The Plymouth Asimmetrica Roadster was designed as a production car, despite its concept car looks – it was initially planned that 25 would be made, however just two were completed by the time production ceased.
The Plymouth XNR
The Asimmetrica was based on the futuristic Plymouth XNR that had been penned by one of the most important American automobile designers of the 20th century – Virgil Exner. The Plymouth XNR was co-developed with the Italian coachbuilding firm Ghia, the car’s name was a hat-tip to its designer – “XNR” sounds like “Exner” when said aloud.
Virgil Exner was the godfather of jet-age cars, a great proponent of fins and aerospace-inspired design, he would lead the charge from the 1940s into the 1950s, designing many of the most iconic cars of the time along the way.
The Plymouth XNR would be Virgil’s last great unabridged design before leaving the company, and he went all-out. The XNR is a visual feast of curves, planes, fins, and chrome – it was pure unadulterated jet-age styling, the team at Ghia liked it so much they decided to bring a road-going version of the car to market – the Asimmetrica Roadster.
Above Image: The Plymouth XNR
The Plymouth Asimmetrica Roadster
The Asimmetrica Roadster was based on the same Plymouth Valiant platform as the XNR, utilizing the slant six engine and the Hyper-Pack features – cast-iron split headers and a Carter AFB carburetor, similar to the NASCAR Valiants.
The design of the Asimmetrica was a tempered, more user-friendly take on the XNR concept car, with a folding top, a full windshield, a less prominent D-Type-style fin behind the driver, and door handles.
The headlights of the original design were moved from inside the grill to the front fenders, and the indicators that had originally been fitted to the wings were moved down to a more traditional location under the headlights.
Inside, the Plymouth Asimmetrica Roadster was opulent by the standards of its time, with full leather upholstery, rich carpeting, a wood rimmed steering wheel, and polished chrome accents throughout.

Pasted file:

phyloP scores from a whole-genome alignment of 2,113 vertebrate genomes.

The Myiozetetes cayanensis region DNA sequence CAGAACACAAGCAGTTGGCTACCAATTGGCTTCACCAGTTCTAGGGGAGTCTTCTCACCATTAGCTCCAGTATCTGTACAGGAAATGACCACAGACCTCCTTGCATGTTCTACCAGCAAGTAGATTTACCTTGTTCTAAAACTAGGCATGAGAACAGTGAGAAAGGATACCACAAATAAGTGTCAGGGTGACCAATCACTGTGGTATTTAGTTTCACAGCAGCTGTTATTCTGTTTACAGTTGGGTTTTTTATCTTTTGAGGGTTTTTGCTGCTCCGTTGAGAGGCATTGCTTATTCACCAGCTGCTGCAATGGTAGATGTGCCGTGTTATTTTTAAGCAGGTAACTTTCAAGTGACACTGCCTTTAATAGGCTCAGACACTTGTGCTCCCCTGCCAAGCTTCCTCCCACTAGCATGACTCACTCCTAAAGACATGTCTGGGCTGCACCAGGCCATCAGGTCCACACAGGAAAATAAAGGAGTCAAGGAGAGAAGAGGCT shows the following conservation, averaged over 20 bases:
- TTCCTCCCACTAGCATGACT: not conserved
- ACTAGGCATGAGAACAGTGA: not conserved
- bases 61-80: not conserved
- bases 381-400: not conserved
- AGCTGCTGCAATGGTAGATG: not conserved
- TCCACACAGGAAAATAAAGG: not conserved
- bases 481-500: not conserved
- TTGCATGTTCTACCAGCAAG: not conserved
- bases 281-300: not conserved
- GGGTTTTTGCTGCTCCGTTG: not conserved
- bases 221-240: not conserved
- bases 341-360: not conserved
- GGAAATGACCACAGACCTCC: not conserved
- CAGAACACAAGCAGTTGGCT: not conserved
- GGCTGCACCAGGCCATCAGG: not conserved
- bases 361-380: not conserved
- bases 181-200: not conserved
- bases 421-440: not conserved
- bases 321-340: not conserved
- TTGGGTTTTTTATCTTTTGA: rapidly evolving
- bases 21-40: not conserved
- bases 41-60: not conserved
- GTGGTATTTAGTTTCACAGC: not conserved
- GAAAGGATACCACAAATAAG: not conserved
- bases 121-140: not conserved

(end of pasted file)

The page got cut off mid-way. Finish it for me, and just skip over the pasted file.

The car was first shown to the public at the Turin Motor Show in 1961, where it was seen by Georges Simenon, the acclaimed French author of the Maigret detective novels. It was love at first sight for Simenon and he wrote a cheque to Ghia on the spot to buy it, on the condition that it would be delivered immediately after the show ended. He remembered the encounter in his memoirs:
“On the Chrysler stand I am struck by a splendid flame red car, with a new and unseen line. I am fascinated by the model and address the seller, who introduces me to the famous Italian coachbuilders Ghia, the creator of this exclusive model. The price is shocking, but . . . I buy it for (my wife) Denyse; I sign a check and Ghia promises to deliver the car immediately after the show closes.”
Over the intervening decades the Asimmetrica would pass through a limited number of hands before it was carefully restored to original specification in 1989/1990, after which it was displayed at the Pebble Beach Concours d’Elegance in 1990.
Since 2000 the car has belonged to a private collector in the Pacific Northwest who has only publicly shown it very rarely, preferring to drive it and enjoy it as part of a very exclusive collection.
The Asimmetrica is now due to be publicly sold for the first time in almost 20 years at the RM Sotheby’s auction in Monterey on the last weekend of August. If you’d like to read more about it or register to bid you can click here to visit the listing.
Images: Josh Bryan ©2018 Courtesy of RM Sotheby’s